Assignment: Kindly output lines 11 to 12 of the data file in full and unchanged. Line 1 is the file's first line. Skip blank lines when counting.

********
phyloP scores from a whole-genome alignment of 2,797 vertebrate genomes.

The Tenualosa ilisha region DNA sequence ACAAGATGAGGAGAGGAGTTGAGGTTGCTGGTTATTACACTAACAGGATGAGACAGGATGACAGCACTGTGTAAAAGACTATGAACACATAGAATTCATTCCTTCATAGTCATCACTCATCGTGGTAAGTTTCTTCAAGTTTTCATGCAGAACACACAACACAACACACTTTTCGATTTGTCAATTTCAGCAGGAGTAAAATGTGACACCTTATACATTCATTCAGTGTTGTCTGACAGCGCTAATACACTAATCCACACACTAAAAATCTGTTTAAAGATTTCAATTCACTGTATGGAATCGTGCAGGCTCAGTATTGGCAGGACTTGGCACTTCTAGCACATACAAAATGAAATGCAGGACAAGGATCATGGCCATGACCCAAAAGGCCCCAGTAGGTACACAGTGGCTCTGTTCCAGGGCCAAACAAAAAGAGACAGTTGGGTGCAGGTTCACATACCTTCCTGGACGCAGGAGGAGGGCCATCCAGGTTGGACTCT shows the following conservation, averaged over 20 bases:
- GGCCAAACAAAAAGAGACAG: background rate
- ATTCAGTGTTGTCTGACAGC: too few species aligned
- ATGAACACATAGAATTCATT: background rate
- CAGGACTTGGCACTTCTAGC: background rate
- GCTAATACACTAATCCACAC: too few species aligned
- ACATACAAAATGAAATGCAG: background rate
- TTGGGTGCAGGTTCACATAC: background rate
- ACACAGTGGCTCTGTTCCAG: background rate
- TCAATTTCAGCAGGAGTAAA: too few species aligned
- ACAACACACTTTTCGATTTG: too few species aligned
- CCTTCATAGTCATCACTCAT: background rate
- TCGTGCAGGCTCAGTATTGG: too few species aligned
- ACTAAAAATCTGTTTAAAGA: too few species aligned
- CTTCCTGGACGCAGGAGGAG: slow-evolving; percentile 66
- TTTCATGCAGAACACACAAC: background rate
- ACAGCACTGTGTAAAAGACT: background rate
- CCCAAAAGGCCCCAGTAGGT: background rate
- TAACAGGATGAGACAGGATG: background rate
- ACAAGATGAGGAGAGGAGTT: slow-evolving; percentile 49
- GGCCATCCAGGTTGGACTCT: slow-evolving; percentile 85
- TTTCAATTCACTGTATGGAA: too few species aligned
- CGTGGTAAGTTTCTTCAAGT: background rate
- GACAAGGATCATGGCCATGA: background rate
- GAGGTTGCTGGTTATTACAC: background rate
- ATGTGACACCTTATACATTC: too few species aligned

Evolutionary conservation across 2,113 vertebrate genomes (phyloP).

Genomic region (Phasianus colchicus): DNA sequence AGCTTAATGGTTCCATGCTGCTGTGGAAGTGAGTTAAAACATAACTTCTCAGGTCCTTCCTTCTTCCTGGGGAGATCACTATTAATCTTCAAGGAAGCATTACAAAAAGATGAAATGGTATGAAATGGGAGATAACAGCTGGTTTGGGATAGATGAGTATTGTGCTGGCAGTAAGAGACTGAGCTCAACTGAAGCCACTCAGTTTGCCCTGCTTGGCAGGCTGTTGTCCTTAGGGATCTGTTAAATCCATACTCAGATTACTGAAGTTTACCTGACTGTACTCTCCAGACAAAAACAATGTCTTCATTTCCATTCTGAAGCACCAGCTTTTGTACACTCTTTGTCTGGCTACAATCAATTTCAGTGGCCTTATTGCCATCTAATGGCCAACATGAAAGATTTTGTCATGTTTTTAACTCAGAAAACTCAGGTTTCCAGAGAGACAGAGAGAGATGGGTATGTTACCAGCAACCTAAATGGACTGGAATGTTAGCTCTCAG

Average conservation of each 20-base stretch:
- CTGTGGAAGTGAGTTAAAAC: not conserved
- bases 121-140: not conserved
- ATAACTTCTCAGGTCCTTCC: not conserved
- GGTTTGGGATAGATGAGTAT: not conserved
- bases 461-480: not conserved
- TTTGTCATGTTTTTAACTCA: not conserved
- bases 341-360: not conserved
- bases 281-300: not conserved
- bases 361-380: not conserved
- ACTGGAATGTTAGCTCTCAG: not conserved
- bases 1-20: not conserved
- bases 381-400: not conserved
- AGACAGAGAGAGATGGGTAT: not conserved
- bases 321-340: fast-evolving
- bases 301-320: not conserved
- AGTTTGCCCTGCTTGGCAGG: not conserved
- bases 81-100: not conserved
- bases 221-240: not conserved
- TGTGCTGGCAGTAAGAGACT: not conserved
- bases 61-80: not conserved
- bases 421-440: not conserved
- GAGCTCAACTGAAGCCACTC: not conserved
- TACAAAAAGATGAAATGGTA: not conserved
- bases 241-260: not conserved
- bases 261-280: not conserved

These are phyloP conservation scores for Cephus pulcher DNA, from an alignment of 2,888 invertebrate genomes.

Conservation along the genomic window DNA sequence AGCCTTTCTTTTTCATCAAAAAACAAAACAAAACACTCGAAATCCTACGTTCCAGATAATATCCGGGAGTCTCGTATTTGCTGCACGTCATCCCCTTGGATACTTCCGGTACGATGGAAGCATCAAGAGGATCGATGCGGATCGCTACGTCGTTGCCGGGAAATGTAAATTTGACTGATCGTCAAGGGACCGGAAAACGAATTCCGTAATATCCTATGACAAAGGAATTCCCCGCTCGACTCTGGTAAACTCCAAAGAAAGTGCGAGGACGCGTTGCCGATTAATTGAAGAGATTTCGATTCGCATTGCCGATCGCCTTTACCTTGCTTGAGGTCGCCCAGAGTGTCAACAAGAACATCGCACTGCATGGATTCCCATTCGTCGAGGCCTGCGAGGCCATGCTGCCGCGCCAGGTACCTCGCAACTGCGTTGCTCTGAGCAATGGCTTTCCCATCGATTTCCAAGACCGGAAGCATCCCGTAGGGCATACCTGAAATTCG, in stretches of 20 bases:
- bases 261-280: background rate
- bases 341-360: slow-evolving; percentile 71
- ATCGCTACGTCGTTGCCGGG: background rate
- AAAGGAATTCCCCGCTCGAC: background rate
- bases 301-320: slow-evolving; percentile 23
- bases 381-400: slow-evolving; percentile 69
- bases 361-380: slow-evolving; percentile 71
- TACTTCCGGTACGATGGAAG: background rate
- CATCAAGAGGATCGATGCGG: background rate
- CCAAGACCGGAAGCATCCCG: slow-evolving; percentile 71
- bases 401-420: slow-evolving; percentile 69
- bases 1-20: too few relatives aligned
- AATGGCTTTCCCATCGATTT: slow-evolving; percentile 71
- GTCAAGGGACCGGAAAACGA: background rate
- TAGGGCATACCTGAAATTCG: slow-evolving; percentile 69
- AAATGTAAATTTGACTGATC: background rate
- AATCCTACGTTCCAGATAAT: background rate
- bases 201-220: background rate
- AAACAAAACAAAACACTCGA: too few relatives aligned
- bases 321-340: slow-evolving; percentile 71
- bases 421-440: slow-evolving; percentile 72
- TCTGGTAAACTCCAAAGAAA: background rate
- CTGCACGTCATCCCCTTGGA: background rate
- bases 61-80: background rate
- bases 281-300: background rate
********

- TCAATTTCAGCAGGAGTAAA: too few species aligned
- ACAACACACTTTTCGATTTG: too few species aligned